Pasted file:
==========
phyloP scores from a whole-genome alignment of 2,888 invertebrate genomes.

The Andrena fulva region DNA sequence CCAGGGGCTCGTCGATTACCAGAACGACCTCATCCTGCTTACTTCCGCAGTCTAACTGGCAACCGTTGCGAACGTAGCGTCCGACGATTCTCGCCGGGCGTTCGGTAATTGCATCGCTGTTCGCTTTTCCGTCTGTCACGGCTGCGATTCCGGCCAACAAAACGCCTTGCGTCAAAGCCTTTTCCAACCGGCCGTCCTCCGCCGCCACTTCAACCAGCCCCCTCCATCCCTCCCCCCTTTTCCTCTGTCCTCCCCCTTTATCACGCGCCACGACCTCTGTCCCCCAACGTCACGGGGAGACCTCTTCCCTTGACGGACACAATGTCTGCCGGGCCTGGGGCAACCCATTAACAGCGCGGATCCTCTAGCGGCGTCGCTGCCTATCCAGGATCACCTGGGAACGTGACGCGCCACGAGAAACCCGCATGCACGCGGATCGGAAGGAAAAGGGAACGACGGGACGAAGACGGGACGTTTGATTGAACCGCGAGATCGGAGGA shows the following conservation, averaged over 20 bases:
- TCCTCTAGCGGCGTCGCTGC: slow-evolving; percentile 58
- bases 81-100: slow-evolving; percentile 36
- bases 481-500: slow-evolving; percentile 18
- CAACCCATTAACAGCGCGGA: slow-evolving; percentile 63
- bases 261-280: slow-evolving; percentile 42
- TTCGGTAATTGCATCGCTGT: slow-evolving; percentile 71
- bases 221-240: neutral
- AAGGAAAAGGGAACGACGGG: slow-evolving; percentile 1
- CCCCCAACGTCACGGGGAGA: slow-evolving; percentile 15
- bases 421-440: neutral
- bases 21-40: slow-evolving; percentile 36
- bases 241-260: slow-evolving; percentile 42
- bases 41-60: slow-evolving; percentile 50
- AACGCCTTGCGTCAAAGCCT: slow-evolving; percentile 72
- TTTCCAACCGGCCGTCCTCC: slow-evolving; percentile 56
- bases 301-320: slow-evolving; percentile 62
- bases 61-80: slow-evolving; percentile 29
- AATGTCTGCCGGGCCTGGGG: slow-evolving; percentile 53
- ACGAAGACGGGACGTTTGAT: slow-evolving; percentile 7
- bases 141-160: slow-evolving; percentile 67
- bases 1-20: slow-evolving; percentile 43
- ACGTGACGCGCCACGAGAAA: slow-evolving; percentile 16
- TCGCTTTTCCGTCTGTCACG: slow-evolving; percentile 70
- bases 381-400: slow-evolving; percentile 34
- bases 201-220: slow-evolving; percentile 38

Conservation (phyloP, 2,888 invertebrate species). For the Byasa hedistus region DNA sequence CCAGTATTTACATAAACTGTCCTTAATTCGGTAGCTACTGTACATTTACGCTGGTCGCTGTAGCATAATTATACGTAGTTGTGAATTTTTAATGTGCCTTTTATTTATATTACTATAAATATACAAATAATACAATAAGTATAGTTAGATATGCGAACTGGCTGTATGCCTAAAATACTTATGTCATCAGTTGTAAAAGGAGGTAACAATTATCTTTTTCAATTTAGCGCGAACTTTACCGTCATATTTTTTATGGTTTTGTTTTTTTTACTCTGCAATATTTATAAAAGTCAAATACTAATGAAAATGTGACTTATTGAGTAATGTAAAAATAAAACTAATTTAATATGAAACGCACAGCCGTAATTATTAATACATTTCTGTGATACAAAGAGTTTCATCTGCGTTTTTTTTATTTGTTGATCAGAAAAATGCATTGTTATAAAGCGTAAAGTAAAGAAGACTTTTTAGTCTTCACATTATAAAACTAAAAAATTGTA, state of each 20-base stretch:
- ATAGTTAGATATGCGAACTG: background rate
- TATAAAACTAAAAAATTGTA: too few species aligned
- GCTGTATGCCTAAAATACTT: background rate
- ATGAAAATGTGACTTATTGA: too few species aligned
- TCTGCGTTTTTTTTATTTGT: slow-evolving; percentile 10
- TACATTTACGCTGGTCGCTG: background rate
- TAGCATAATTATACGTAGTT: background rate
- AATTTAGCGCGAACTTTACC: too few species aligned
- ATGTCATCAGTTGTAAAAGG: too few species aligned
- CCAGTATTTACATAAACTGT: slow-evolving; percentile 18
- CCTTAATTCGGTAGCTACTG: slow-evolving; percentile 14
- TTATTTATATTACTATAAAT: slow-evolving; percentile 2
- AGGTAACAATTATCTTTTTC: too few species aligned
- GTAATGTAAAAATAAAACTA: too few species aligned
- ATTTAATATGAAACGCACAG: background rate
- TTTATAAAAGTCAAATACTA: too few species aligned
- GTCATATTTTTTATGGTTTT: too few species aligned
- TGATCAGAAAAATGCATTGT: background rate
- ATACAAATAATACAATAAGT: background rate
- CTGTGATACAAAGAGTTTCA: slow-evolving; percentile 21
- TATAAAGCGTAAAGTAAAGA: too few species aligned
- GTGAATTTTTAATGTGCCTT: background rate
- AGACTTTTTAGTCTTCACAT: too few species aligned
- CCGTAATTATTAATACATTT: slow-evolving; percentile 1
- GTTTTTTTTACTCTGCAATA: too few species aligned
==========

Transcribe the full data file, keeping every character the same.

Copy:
phyloP scores from a whole-genome alignment of 2,888 invertebrate genomes.

The Andrena fulva region DNA sequence CCAGGGGCTCGTCGATTACCAGAACGACCTCATCCTGCTTACTTCCGCAGTCTAACTGGCAACCGTTGCGAACGTAGCGTCCGACGATTCTCGCCGGGCGTTCGGTAATTGCATCGCTGTTCGCTTTTCCGTCTGTCACGGCTGCGATTCCGGCCAACAAAACGCCTTGCGTCAAAGCCTTTTCCAACCGGCCGTCCTCCGCCGCCACTTCAACCAGCCCCCTCCATCCCTCCCCCCTTTTCCTCTGTCCTCCCCCTTTATCACGCGCCACGACCTCTGTCCCCCAACGTCACGGGGAGACCTCTTCCCTTGACGGACACAATGTCTGCCGGGCCTGGGGCAACCCATTAACAGCGCGGATCCTCTAGCGGCGTCGCTGCCTATCCAGGATCACCTGGGAACGTGACGCGCCACGAGAAACCCGCATGCACGCGGATCGGAAGGAAAAGGGAACGACGGGACGAAGACGGGACGTTTGATTGAACCGCGAGATCGGAGGA shows the following conservation, averaged over 20 bases:
- TCCTCTAGCGGCGTCGCTGC: slow-evolving; percentile 58
- bases 81-100: slow-evolving; percentile 36
- bases 481-500: slow-evolving; percentile 18
- CAACCCATTAACAGCGCGGA: slow-evolving; percentile 63
- bases 261-280: slow-evolving; percentile 42
- TTCGGTAATTGCATCGCTGT: slow-evolving; percentile 71
- bases 221-240: neutral
- AAGGAAAAGGGAACGACGGG: slow-evolving; percentile 1
- CCCCCAACGTCACGGGGAGA: slow-evolving; percentile 15
- bases 421-440: neutral
- bases 21-40: slow-evolving; percentile 36
- bases 241-260: slow-evolving; percentile 42
- bases 41-60: slow-evolving; percentile 50
- AACGCCTTGCGTCAAAGCCT: slow-evolving; percentile 72
- TTTCCAACCGGCCGTCCTCC: slow-evolving; percentile 56
- bases 301-320: slow-evolving; percentile 62
- bases 61-80: slow-evolving; percentile 29
- AATGTCTGCCGGGCCTGGGG: slow-evolving; percentile 53
- ACGAAGACGGGACGTTTGAT: slow-evolving; percentile 7
- bases 141-160: slow-evolving; percentile 67
- bases 1-20: slow-evolving; percentile 43
- ACGTGACGCGCCACGAGAAA: slow-evolving; percentile 16
- TCGCTTTTCCGTCTGTCACG: slow-evolving; percentile 70
- bases 381-400: slow-evolving; percentile 34
- bases 201-220: slow-evolving; percentile 38

Conservation (phyloP, 2,888 invertebrate species). For the Byasa hedistus region DNA sequence CCAGTATTTACATAAACTGTCCTTAATTCGGTAGCTACTGTACATTTACGCTGGTCGCTGTAGCATAATTATACGTAGTTGTGAATTTTTAATGTGCCTTTTATTTATATTACTATAAATATACAAATAATACAATAAGTATAGTTAGATATGCGAACTGGCTGTATGCCTAAAATACTTATGTCATCAGTTGTAAAAGGAGGTAACAATTATCTTTTTCAATTTAGCGCGAACTTTACCGTCATATTTTTTATGGTTTTGTTTTTTTTACTCTGCAATATTTATAAAAGTCAAATACTAATGAAAATGTGACTTATTGAGTAATGTAAAAATAAAACTAATTTAATATGAAACGCACAGCCGTAATTATTAATACATTTCTGTGATACAAAGAGTTTCATCTGCGTTTTTTTTATTTGTTGATCAGAAAAATGCATTGTTATAAAGCGTAAAGTAAAGAAGACTTTTTAGTCTTCACATTATAAAACTAAAAAATTGTA, state of each 20-base stretch:
- ATAGTTAGATATGCGAACTG: background rate
- TATAAAACTAAAAAATTGTA: too few species aligned
- GCTGTATGCCTAAAATACTT: background rate
- ATGAAAATGTGACTTATTGA: too few species aligned
- TCTGCGTTTTTTTTATTTGT: slow-evolving; percentile 10
- TACATTTACGCTGGTCGCTG: background rate
- TAGCATAATTATACGTAGTT: background rate
- AATTTAGCGCGAACTTTACC: too few species aligned
- ATGTCATCAGTTGTAAAAGG: too few species aligned
- CCAGTATTTACATAAACTGT: slow-evolving; percentile 18
- CCTTAATTCGGTAGCTACTG: slow-evolving; percentile 14
- TTATTTATATTACTATAAAT: slow-evolving; percentile 2
- AGGTAACAATTATCTTTTTC: too few species aligned
- GTAATGTAAAAATAAAACTA: too few species aligned
- ATTTAATATGAAACGCACAG: background rate
- TTTATAAAAGTCAAATACTA: too few species aligned
- GTCATATTTTTTATGGTTTT: too few species aligned
- TGATCAGAAAAATGCATTGT: background rate
- ATACAAATAATACAATAAGT: background rate
- CTGTGATACAAAGAGTTTCA: slow-evolving; percentile 21
- TATAAAGCGTAAAGTAAAGA: too few species aligned
- GTGAATTTTTAATGTGCCTT: background rate
- AGACTTTTTAGTCTTCACAT: too few species aligned
- CCGTAATTATTAATACATTT: slow-evolving; percentile 1
- GTTTTTTTTACTCTGCAATA: too few species aligned